Where possible, always seek a second doctor’s opinion. This is a wise step to take before proceeding with surgery to ensure you’ve fully weighed up your options.

Surgical Menopause vs “Natural” Menopause

Menopausal woman suffering from headacheSurgical menopause (oophorectomy) brings with it a very sudden plunge in your hormone levels.

Unsurprisingly this can bring on very intense symptoms — not just classic physical symptoms like hot flashes, but also emotional changes including intense mood swings.

Other symptoms include vaginal dryness, depression and palpitations. These may stabilize once you begin taking hormone replacement therapy (HRT).

This is in contrast, however, with a natural menopause — wherein symptoms tend to be milder and you follow a course of much more gradual decline in the levels of your reproductive hormones. This typically begins with perimenopause several years prior to the total stop to your periods.

Not only can surgical menopause bring particularly intense menopausal symptoms, but it comes at a time when you’re also recovering from serious surgery. Naturally, then, it’s a time when the understanding and support of family and friends is crucial. You’re undergoing significant physical and emotional trauma and you deserve the compassion and help of those around you.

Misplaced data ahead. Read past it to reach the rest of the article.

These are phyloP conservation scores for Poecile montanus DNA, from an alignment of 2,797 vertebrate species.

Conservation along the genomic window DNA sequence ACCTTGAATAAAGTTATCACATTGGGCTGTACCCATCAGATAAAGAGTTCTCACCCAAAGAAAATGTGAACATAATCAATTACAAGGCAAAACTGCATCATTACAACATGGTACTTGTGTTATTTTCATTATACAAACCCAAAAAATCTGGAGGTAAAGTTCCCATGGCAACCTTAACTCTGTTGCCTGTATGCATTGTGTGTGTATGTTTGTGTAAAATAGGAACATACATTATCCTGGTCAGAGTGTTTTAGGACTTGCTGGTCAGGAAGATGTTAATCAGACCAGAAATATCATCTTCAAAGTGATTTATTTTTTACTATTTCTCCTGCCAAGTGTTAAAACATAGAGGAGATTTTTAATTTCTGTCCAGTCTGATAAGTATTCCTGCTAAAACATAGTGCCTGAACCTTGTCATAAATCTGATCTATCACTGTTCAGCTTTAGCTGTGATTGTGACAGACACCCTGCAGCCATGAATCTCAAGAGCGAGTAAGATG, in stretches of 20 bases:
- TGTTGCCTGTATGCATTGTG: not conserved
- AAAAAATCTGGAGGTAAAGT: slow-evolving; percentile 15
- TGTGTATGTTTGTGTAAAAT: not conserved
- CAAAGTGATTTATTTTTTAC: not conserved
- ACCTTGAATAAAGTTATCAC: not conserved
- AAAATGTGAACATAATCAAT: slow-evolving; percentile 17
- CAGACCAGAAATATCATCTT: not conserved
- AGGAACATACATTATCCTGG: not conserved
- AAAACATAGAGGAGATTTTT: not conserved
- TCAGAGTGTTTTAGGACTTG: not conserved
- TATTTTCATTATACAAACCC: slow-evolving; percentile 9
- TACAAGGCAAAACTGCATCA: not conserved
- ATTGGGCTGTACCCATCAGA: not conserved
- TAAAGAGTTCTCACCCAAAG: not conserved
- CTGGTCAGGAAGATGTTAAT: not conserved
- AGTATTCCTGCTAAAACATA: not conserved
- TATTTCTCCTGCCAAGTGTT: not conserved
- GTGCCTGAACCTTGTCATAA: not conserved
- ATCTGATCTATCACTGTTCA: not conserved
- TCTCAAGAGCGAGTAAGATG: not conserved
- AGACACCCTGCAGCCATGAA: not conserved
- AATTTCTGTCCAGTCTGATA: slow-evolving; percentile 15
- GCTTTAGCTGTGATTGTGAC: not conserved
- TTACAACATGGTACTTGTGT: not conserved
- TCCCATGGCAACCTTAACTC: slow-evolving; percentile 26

The Surgery Itself: Getting Prepared

Doctor with clipboard taking notes in hospital

A hysterectomy lasts around 1-2 hours and is performed in a hospital under general anesthesia. Your doctor will advise you on how to prepare in the days building up to your procedure. This might include:

  • Consuming soft foods for several days prior to surgery and then fasting in the 12 hours immediately beforehand.
  • You may be instructed to shower using soap provided by your doctor on the morning before surgery in order to reduce the risk of infection.
  • You might benefit from making extra effort to maintain a nutritious diet in the weeks leading up to surgery.

Once your surgery is complete, the recovery process beings. Your stay in hospital will generally last from between a day up to a few days.

Recovering at Home

At this stage you’ll be advised to avoid any strenuous or even moderate physical activity for the first 4-6 weeks. Since you’ll be spending a significant amount of time in bed at first, you might benefit from purchasing a wedge pillow to improve your comfort whilst sitting.

Women have also reported benefit from using a hospital-style table. This allows you to write, read, or use a computer without having to rest the object on your abdominal area.

Initially, you might experience some discomfort in using the bathroom. To avoid constipation try to stay away from dairy products and other problematic foods. For using the toilet, consider hand-hold bars so you can use your upper body muscles to get up and down without exerting undue pressure on your abdomen and upper legs. It’s possible to buy temporary bars that fit to the toilet itself.

And, remember, don’t feel ashamed to call in help and assistance from family and friends. You deserve  all the support you can get while you recuperate from surgery.

Things to be Aware of